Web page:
It was a sure bet, considering Jean Paul Gaultier's pop culture radar, that he would include Conchita Wurst, this year's proud Eurovision winner, as the penultimate exit of his show under Zizi Impératrice; Francophones will have spotted that as a slightly heavy-handed wordplay on sausage-like items. With Bjork, Dita Von Teese, Beth Ditto or reality TV's Nabilla preceding Wurst, Gaultier's penchant for non-traditional models is well-documented.
That being said, the thrill of emotion that it caused was perhaps a Pavlovian reaction to the dearth of shows that rouse anything more than a passing spark. And as one of the last Mohicans of that era, Gaultier is particularly cosseted by those who miss it.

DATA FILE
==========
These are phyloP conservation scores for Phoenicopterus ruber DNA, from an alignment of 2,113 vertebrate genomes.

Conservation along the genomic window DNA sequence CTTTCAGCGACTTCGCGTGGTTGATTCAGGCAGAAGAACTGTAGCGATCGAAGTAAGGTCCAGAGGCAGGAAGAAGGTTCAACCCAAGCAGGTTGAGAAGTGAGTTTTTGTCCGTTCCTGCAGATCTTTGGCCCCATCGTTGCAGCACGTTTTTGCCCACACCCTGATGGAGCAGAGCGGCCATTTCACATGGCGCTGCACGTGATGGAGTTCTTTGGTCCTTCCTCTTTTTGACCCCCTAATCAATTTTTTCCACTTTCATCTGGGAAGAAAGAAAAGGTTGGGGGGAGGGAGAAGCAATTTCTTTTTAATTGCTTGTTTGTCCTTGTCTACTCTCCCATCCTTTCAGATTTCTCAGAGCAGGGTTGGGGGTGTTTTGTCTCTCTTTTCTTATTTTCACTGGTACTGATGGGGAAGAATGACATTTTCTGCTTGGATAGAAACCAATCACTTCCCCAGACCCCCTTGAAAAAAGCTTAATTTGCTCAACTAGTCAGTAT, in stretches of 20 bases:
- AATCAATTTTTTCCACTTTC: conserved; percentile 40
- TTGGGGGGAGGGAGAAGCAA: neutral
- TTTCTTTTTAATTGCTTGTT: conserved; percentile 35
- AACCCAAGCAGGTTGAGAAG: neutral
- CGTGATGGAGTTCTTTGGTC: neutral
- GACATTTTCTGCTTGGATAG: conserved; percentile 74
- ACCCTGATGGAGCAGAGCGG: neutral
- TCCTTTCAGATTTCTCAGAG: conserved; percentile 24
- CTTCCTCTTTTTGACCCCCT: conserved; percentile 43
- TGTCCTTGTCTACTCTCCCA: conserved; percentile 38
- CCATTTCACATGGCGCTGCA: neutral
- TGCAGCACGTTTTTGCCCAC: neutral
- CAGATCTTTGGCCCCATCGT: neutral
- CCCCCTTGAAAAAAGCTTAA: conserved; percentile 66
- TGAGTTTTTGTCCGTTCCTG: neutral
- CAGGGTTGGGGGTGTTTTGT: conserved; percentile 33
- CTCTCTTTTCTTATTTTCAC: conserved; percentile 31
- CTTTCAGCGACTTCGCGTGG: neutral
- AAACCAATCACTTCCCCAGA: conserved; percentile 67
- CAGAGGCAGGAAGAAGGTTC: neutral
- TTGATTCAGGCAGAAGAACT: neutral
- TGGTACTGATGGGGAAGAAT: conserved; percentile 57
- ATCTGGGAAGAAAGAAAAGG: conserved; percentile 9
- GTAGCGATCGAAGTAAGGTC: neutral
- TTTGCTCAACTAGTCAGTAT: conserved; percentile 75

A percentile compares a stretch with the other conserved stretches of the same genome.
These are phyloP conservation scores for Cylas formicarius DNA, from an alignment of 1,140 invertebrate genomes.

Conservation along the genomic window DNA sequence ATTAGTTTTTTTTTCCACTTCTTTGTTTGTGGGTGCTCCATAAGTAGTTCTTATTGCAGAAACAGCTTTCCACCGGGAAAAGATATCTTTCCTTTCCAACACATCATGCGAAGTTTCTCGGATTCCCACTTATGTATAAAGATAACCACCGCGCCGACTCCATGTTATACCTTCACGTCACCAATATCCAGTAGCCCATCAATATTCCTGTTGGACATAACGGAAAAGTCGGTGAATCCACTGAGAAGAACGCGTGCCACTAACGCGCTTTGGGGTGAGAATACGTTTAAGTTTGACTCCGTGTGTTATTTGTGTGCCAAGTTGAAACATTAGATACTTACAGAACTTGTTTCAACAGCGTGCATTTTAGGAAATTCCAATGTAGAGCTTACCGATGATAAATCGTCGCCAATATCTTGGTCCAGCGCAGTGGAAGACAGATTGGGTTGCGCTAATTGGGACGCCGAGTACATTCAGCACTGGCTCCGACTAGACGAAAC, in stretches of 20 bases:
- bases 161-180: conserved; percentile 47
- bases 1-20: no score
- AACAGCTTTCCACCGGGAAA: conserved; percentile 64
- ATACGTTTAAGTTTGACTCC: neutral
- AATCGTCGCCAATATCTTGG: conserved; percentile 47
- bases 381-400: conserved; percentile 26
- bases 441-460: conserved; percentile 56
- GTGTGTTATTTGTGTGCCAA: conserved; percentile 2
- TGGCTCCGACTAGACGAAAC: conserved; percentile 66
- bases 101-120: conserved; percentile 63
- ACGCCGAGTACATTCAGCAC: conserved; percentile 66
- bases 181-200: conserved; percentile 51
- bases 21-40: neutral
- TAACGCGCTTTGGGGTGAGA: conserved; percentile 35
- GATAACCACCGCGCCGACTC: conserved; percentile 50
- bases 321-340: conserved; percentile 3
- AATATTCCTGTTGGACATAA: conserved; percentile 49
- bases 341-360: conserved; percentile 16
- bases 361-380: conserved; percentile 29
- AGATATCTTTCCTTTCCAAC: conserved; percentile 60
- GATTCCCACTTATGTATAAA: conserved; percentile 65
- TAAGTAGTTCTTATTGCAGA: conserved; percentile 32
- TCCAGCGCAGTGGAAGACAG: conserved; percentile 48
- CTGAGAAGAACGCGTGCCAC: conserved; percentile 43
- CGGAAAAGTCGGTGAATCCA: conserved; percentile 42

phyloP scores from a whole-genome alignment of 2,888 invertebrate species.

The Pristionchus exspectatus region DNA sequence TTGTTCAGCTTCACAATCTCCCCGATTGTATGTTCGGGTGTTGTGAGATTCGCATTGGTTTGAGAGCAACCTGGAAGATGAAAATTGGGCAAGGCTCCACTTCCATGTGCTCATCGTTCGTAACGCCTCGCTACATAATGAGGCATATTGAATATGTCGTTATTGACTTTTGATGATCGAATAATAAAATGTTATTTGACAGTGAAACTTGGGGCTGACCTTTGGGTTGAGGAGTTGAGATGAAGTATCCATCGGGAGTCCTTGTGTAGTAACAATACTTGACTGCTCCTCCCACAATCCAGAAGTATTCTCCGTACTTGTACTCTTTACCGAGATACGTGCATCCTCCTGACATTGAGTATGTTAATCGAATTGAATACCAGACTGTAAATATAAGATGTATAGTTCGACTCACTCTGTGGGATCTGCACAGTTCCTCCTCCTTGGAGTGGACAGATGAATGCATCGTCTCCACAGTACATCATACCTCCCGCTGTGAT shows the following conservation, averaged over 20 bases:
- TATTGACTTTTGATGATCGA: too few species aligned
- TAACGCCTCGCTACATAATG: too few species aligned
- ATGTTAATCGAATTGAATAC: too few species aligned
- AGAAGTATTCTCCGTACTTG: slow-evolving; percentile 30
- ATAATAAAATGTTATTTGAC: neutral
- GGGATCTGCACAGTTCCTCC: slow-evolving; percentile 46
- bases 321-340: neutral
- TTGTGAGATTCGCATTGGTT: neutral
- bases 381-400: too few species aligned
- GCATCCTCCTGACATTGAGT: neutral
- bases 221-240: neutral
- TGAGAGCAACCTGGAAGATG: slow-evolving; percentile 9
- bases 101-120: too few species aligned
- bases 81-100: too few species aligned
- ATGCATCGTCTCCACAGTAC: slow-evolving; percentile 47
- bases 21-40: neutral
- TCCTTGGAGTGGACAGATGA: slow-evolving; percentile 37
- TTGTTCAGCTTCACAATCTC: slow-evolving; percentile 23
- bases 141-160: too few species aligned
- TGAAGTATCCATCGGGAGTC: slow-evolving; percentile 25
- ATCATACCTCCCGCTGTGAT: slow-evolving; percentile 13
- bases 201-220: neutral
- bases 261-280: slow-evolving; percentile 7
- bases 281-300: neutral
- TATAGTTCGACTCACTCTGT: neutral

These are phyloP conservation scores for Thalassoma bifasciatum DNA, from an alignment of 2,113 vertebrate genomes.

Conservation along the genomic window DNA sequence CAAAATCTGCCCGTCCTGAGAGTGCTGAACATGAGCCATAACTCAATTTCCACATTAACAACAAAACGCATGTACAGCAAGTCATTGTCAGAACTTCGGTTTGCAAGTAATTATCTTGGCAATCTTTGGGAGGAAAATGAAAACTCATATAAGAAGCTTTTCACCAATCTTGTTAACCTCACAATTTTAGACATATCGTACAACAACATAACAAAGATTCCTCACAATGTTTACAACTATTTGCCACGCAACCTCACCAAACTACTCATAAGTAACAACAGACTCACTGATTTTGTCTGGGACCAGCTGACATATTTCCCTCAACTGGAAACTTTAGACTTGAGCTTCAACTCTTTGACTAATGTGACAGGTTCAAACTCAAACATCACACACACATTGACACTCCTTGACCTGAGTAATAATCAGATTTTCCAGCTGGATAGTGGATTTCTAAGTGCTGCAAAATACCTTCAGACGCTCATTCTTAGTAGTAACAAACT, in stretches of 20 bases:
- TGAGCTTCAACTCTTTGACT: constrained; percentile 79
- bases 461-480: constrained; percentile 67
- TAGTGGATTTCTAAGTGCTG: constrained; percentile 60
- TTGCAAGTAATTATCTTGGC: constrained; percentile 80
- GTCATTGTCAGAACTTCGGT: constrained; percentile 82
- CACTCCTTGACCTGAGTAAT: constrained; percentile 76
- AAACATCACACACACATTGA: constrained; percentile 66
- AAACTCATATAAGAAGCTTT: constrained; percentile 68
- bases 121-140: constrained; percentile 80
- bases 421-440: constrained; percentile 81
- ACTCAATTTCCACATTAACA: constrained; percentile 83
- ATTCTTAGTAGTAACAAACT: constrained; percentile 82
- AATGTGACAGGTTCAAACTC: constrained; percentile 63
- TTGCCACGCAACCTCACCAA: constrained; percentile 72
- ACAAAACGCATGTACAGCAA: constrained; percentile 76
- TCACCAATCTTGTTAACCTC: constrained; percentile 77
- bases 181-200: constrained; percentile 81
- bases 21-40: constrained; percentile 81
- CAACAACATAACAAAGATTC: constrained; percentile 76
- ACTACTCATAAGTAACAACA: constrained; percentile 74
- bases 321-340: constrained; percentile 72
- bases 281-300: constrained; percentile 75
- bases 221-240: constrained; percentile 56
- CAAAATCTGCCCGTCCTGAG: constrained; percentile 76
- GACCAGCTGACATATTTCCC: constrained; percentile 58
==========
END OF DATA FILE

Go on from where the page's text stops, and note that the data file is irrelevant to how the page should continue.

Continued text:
Night, blood and fool's gold shimmer were the defining colors of this collection that brought nighttime man traps to light. Opening with Dahlia Noir (for one blink that model had something of Carmen Dell'Orefice, but wasn't) and continuing with Doriane Grey, Blair Witch or Black Sabbath, his women were preternatural man-eaters in the manner of Catherine Deneuve in The Hunger, be they in grey flannel sweatpants, a black ombré gradient jacquard suit, or the intricate delicacy of gowns in pleated organza drapes. Sensuality tinged with damnation was the lead-in to emphasized silhouettes where Gaultier's way with a woman's body was clear. Shapely blousons and tailored jackets gave structure and defined a dramatic silhouette. With him, triumphant, all-powerful femininity is reveled in.
On the whole, he still lives to shock and challenge, but that is one trope that he has (too) often used. At a time where couture seems to be clamoring once more for daywear, it was less the flamboyant Phoenix than the sophisticated night owls that reminded us of why Gaultier is still one of the greats.